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In digital age, money continues to evolve
NEW YORK - Ask any college student sitting through a lecture on macroeconomics and they'll tell you, money matters can be pretty complicated. What started out as simple bartered exchanges -- your cow for my barley -- evolved over centuries into a complex system governed by central banks, interest rates and fickle markets.
There are some who think the world sits at the precipice of a new phase of economic evolution -- one in which digital currencies hold the potential to help redefine the concept of money.
"We never ask ourselves, 'What is money?'" said Alex Palantzas, a financial analyst and the business development director at the Bitcoin Center in New York City's Financial District. "It's simply a way to measure value
Now that society has moved from gold and cash to credit cards and new innovations like Apple Pay, many -- including Palantzas -- believe that the role of digital currencies such as Bitcoin will only grow.
"The main issue for me, with how money works now, is that people are exposed to the mistakes of other people -- of bankers," said Palantzas. "The idea behind digital currency is to preserve your own savings [and] the biggest difference with digital currency is that they are decentralized, most of them."
Digital currencies are also popping up in different, and sometimes novel, ways.
"So much of our money is like made up in the stock market -- digital currency is a natural evolution of what's been happening for thousands of years since humans started trading beads and food and things like that," said Mary Arturi, whose husband recently launched a new digital currency with a team of 11 others. It's called Emrals and Auriti designed its logo.
She described Emrals as a currency for civic good, exchanged in the service of cleaning up city streets.
"Everyone loves New York and we pay tons of money to live here," said Arturi on a recent windswept winter's day. She looked down at the dirt pile she had just started to tackle. "And its like - it's a mess," she laughed.
Arturi explained how Emrals is a "gamified currency," exchanged on the Emrals website to make civic duties like cleaning public spaces a fun, inclusive task, not just an activity for "do-gooders."
On the site, 100 Emrals cost 99 cents and people pay into the system to post a so-called "dirt alert," flagging an area -- in their neighborhood or elsewhere -- that needs cleaning. The person who accomplishes the task first can pocket the Emrals online and then transfer the amount into dollars. The payouts vary based on the scope of each "dirt alert" job.
Like all other digital currencies, Emrals are stored and transferred electronically. They are a virtual currency, which is mainly for online entertainment and cannot be used in real life. Other types of digital currencies include so-called real currencies, like E-Gold, which are backed by real commodities and crypto-currencies, like Bitcoin, which aspire to replace cash.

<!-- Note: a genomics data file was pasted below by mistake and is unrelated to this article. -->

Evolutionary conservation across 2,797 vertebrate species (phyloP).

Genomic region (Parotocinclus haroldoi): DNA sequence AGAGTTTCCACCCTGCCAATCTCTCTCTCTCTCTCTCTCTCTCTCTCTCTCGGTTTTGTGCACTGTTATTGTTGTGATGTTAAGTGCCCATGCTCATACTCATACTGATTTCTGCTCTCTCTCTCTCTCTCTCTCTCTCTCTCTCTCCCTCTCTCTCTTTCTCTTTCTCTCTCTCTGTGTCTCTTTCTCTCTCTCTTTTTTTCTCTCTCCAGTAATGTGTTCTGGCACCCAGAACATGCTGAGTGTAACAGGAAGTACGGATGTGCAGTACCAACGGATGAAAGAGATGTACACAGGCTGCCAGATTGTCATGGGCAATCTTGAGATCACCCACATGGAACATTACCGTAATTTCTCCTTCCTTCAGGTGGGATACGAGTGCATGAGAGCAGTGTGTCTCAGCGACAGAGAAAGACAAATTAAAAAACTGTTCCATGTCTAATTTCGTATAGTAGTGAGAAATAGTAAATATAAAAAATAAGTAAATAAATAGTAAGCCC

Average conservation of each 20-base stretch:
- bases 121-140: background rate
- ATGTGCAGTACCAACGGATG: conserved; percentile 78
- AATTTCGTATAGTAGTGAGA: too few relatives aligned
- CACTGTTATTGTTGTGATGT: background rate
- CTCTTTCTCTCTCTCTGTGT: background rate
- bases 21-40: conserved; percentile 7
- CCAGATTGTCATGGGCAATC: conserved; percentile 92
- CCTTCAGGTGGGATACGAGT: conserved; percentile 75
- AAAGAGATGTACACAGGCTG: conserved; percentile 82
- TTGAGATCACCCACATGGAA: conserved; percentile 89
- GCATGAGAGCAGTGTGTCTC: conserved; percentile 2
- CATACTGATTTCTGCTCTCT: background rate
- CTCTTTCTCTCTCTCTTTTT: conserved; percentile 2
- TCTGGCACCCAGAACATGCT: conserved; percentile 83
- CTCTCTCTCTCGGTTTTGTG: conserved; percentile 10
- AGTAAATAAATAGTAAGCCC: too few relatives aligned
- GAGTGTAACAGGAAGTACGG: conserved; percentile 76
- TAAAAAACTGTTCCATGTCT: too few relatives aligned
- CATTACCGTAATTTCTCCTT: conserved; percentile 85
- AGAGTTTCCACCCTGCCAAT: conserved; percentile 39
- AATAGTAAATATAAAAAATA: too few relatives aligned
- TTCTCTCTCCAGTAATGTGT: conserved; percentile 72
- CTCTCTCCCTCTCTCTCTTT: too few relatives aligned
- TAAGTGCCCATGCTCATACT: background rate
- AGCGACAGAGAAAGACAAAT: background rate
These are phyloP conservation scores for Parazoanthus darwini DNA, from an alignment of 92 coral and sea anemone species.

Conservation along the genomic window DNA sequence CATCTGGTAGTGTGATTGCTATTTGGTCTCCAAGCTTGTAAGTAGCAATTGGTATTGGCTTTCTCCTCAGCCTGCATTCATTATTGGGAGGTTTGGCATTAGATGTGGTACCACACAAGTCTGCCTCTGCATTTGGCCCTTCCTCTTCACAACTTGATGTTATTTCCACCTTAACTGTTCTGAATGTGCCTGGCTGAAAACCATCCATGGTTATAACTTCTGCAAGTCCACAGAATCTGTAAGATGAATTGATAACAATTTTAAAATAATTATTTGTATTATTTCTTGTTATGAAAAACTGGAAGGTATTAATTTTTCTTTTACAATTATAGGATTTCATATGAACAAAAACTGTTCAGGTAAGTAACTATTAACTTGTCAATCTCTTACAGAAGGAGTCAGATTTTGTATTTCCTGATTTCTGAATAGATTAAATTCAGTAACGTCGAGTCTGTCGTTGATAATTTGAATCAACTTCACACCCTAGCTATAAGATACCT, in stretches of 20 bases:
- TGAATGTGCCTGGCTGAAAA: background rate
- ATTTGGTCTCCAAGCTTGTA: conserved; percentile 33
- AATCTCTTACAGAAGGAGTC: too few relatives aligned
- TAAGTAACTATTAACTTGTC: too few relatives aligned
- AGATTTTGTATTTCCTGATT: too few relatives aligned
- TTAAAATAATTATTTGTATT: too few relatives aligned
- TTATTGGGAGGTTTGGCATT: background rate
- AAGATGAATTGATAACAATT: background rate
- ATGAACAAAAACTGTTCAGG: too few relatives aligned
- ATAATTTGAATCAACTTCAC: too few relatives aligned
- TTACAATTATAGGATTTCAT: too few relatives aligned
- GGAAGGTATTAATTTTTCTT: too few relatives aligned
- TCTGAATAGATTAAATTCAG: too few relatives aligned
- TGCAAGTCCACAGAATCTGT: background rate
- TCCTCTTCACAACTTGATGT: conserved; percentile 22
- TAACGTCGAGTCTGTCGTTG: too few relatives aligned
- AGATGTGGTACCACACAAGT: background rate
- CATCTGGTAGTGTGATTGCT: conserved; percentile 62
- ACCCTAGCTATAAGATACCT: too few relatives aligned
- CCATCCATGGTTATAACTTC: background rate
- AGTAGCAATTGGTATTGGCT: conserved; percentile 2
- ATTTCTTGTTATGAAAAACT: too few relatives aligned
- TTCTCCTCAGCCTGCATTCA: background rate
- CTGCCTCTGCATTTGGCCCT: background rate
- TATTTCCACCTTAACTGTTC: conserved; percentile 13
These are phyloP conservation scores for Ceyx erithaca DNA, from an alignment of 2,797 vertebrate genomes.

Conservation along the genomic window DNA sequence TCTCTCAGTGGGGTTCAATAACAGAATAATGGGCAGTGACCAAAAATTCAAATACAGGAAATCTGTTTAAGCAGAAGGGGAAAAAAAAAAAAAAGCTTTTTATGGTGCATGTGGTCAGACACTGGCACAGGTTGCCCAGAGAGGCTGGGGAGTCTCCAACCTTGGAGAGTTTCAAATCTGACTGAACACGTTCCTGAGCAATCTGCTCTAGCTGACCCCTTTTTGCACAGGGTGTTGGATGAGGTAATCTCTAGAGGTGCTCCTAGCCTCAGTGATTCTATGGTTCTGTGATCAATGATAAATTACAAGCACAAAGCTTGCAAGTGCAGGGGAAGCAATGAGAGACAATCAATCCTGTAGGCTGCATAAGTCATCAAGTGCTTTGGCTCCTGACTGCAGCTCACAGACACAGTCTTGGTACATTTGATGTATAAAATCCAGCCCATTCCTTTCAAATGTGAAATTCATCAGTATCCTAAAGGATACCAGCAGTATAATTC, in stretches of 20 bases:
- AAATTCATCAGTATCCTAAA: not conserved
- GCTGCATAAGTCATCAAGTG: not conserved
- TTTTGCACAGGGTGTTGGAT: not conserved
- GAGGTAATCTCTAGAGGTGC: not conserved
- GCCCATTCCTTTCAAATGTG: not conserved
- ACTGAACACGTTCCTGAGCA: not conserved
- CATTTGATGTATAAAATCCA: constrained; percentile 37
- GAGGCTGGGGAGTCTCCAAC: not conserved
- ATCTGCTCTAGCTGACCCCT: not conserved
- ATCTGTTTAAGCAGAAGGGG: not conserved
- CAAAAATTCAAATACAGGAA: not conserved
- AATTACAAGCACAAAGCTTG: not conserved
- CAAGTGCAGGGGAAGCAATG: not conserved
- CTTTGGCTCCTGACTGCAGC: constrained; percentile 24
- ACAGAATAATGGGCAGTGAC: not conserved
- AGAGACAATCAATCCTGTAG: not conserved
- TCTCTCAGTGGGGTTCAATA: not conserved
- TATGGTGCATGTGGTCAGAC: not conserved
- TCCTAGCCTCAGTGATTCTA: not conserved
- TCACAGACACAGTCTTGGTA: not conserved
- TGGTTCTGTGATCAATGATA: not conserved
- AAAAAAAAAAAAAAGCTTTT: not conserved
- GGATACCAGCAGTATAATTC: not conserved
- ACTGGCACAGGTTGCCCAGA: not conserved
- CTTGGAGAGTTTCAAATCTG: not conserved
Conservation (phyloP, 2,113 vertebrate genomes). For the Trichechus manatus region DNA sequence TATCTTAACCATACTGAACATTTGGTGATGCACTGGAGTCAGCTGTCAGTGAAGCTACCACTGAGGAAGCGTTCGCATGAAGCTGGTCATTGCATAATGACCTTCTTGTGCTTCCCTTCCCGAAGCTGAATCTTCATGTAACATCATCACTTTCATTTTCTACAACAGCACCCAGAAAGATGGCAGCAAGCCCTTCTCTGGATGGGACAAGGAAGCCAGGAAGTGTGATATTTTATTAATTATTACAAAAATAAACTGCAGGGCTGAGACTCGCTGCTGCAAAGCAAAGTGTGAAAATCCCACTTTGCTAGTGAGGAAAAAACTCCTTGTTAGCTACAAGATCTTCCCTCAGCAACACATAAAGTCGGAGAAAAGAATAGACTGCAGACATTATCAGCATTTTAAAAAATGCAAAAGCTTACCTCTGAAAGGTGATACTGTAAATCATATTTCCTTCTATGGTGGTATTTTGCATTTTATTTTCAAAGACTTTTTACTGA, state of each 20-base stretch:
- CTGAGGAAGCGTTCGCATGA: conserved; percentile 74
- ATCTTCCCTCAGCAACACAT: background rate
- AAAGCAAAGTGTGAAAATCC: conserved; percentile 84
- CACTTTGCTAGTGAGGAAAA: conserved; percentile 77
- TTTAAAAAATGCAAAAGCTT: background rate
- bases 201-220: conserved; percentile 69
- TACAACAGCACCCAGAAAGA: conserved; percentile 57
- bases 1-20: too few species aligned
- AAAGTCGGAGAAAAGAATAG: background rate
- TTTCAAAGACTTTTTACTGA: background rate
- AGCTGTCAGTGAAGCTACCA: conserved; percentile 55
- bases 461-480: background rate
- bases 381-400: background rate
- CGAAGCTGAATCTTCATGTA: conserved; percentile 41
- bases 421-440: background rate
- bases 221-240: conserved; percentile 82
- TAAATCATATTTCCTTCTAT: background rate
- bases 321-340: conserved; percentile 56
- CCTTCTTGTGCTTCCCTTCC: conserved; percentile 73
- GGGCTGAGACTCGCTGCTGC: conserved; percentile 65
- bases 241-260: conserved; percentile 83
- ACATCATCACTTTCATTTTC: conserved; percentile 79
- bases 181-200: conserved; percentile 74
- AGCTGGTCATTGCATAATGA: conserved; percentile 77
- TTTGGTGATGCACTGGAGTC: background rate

Bitcoin is the most powerful digital currency, rising to fame after the March 2013 Cypriot banking crisis, when the government of Cyprus mandated that banks impose losses on their shareholders, costing a lot of people a lot of money. Consequently, some Cypriots invested in Bitcoin because banks couldn't inflate its value.
While paper money is printed by the government, Bitcoin is "mined" from a specific type of database, known as block chain technology, by automated "minebots." Once extracted from the code, Bitcoins can be traded from one person's digital wallet to another's. The database is programmed to release no more than 21 million Bitcoins, ever. The value of Bitcoin, unlike Emrals, is not contingent on the dollar or any other traditional currency and its value relative to them has fluctuated significantly in the roughly two years since it gained international notoriety.
"It's been a dollar, it's been less, it's been nothing, it's gone up to $1,200, and it's moved around ever since," Nick Spanos, director of the Bitcoin Center in New York.
Defining Bitcoin is hard, even for Spanos, because it took the standard concept of money and mixed it with technology.
"It's actually going back to the ancient concept of money that emerged spontaneously, it was not centralized," said Palantzas. He explained how Bitcoin, echoing an ancient definition of currency, aspires to be "consistent, convenient, divisible, durable and valuable."
"Last century we observed the centralization in the definition of money," Palantzas said. "In the United States of America, in the 1970s they completely disconnected gold from the dollar. The dollar is still the reserve currency of the world, but it is not scarce."
For digital currency enthusiasts like Palantzas and Spanos, technology is the solution to contemporary issues with money, like governments de-valuing paper currencies and failed banking systems.
"How can something have value if its constantly printed? Our technology is light years' ahead of the stock exchange," said Spanos. "I believe that since people do have even more knowledge [online] nowadays, they wanna know what's happening with their money.
Despite the optimism, traditional currencies aren't going anywhere, and the future of digital currencies isn't clear. Some people look at Bitcoin as an experiment that's not practical because its value is so unpredictable.
But for Palanztas, the future looks bright:
"In the case of Bitcoin, you can use your phone to send money anywhere in the world, without bank costs," said Palantzas. "I've heard about smart watches that could be equipped with Bitcoin so trading money can be used anywhere...it's a commodity [that] gives you complete control of your own savings."
"We're the future of money."
More details on: cbsnews.com